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  • Green energy

    Guess the 4 million in Texas are seeing the reality of it. Kinda like the outages in cali cause of the fires..hate it for um

  • #2
    Originally posted by lipripper View Post
    Guess the 4 million in Texas are seeing the reality of it. Kinda like the outages in cali cause of the fires..hate it for um


    If you would like a science/fact based explanation of what's actually going on feel free to read. I'll just say that for this time of year, wind turbines are actually producing MORE power than usual. But in a world where science is ignored and facts are whatever you want them to be I guess we'll go with the "fuck green energy" theme...

    -----------------------------------

    Monday morning, as a jet stream brought frigid air south to the central United States, Texas residents found themselves facing rolling blackouts as the statewide grid struggled to meet demand amid a large shortfall in generating capacity. As the day wore on, many saw these blackouts extend for ever longer periods of the day, and grid authorities are expecting problems to extend into at least Tuesday. As of noon local time on Monday, the Southwest Power Pool, which serves areas to the north of Texas, also announced that demand was exceeding generating capacity.

    The shortfalls appear to be widespread, affecting everything from wind turbines to nuclear plants. One source of trouble may be an increased competition for natural gas, which is commonly used for heating in the United States.

    Coming up short

    Texas is unusual in that almost the entire state is part of a single grid that lacks extensive integration with those of the surrounding states. That grid is run by an organization called ERCOT, the Electric Reliability Council of Texas, a nonprofit controlled by the state legislature.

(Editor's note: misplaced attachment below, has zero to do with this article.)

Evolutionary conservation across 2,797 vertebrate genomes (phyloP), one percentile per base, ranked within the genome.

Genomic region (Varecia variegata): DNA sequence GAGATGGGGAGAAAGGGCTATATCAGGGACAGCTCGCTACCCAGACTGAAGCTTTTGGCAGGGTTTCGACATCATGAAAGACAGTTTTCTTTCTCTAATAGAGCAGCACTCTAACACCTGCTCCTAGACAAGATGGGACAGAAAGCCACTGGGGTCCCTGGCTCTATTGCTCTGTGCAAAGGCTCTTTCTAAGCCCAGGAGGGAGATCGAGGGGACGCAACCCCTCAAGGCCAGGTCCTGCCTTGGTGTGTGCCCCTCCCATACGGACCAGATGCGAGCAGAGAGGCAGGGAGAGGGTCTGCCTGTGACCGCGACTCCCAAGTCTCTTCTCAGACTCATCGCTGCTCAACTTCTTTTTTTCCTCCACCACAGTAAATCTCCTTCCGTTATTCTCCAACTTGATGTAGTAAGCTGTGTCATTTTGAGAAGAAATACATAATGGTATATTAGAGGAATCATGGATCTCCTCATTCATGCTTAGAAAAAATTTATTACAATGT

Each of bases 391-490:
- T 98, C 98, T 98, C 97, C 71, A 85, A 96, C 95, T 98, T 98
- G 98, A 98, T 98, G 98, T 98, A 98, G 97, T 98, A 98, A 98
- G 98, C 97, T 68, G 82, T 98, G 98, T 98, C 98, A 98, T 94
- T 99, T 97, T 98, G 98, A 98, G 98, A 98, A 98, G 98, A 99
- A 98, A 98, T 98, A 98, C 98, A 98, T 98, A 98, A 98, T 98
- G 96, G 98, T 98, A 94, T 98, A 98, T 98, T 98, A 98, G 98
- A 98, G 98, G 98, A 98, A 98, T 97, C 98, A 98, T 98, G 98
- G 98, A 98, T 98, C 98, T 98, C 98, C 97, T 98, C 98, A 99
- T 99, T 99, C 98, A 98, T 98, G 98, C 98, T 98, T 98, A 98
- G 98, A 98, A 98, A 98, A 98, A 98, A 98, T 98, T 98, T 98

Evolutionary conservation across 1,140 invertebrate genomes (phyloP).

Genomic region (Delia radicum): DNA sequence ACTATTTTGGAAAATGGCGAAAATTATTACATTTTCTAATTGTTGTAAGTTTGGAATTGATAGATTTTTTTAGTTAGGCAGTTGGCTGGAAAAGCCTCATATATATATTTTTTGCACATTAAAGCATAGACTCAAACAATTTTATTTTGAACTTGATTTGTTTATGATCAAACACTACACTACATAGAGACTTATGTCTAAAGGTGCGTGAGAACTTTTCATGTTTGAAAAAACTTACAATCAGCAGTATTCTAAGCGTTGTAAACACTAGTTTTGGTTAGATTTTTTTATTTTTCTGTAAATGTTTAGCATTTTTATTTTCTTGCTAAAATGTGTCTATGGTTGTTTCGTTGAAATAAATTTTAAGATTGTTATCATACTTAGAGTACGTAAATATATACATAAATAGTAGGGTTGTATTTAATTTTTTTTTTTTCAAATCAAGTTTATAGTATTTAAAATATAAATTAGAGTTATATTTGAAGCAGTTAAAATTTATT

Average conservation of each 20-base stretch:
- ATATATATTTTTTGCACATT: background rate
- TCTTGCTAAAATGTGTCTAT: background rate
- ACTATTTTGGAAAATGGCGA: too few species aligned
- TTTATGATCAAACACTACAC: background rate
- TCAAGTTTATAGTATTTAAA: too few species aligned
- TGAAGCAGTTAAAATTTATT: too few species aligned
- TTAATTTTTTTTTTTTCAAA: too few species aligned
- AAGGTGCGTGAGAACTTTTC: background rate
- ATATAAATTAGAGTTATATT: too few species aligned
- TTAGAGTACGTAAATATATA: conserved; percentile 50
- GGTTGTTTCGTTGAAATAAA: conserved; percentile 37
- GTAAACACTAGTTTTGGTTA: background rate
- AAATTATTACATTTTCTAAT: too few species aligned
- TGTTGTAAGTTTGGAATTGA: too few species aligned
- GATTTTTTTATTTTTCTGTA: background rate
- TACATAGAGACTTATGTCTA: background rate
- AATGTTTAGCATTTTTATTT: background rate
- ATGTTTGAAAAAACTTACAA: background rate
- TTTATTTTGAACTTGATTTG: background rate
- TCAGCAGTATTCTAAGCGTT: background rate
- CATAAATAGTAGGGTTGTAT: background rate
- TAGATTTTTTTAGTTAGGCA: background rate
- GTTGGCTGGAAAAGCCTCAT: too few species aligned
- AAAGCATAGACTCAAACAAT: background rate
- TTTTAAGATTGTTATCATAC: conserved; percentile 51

According to a statement released today by ERCOT, the grid entered a state of emergency shortly after 1am on Monday, meaning it could no longer guarantee enough power generation to meet customer demands. This is because roughly 30 gigawatts of generation capacity has been forced offline.

    While some early reports indicated that frozen wind turbines were causing significant shortfalls, 30GW is roughly equal to the entire state's wind capacity if every turbine is producing all the power it's rated for. Since wind in Texas generally tends to produce less during winter, there's no way that the grid operators would have planned for getting 30GW from wind generation; in fact, a chart at ERCOT indicates that wind is producing significantly more than forecast.

    So while having Texas' full wind-generating capacity online would help, the problems with meeting demand appear to lie elsewhere. An ERCOT director told Bloomberg that problems were widespread across generating sources, including coal, natural gas, and even nuclear plants. In the past, severe cold has caused US supplies of natural gas to be constrained, as use in residential heating competes with its use in generating electricity. But that doesn't explain the shortfalls in coal and nuclear, and the ERCOT executive wasn't willing to speculate.

    With generation failing to meet demand, ERCOT was left with no other option other than to cut off customers' access to power. "About 10,500 MW of customer load was shed at the highest point," as the company put it. In a graph posted on ERCOT's homepage, you can watch a sudden plunge in demand occurring at the time the emergency started, indicating that many customers likely saw their electricity cut off at this point. And at two points in the day since, demand experienced an additional plunge when it threatened to exceed supply, indicating further cuts.

    Note that the projected demand for later in the day is far, far higher than the expected supply, indicating that Texas is in for a very difficult evening.

    By around noon local time, similar problems had struck the Southwest Power Pool, which serves parts of 14 states to the north of Texas. A statement released on Twitter said that the organization had started relying on reserve energy at 10am local time and ran out of that shortly afterward. (The company's website appears to be down, though whether that's due to power issues or many people checking its status isn't clear.) "This is an unprecedented event and marks the first time Southwest Power Pool has ever had to call for controlled interruptions of service," said the company's CEO.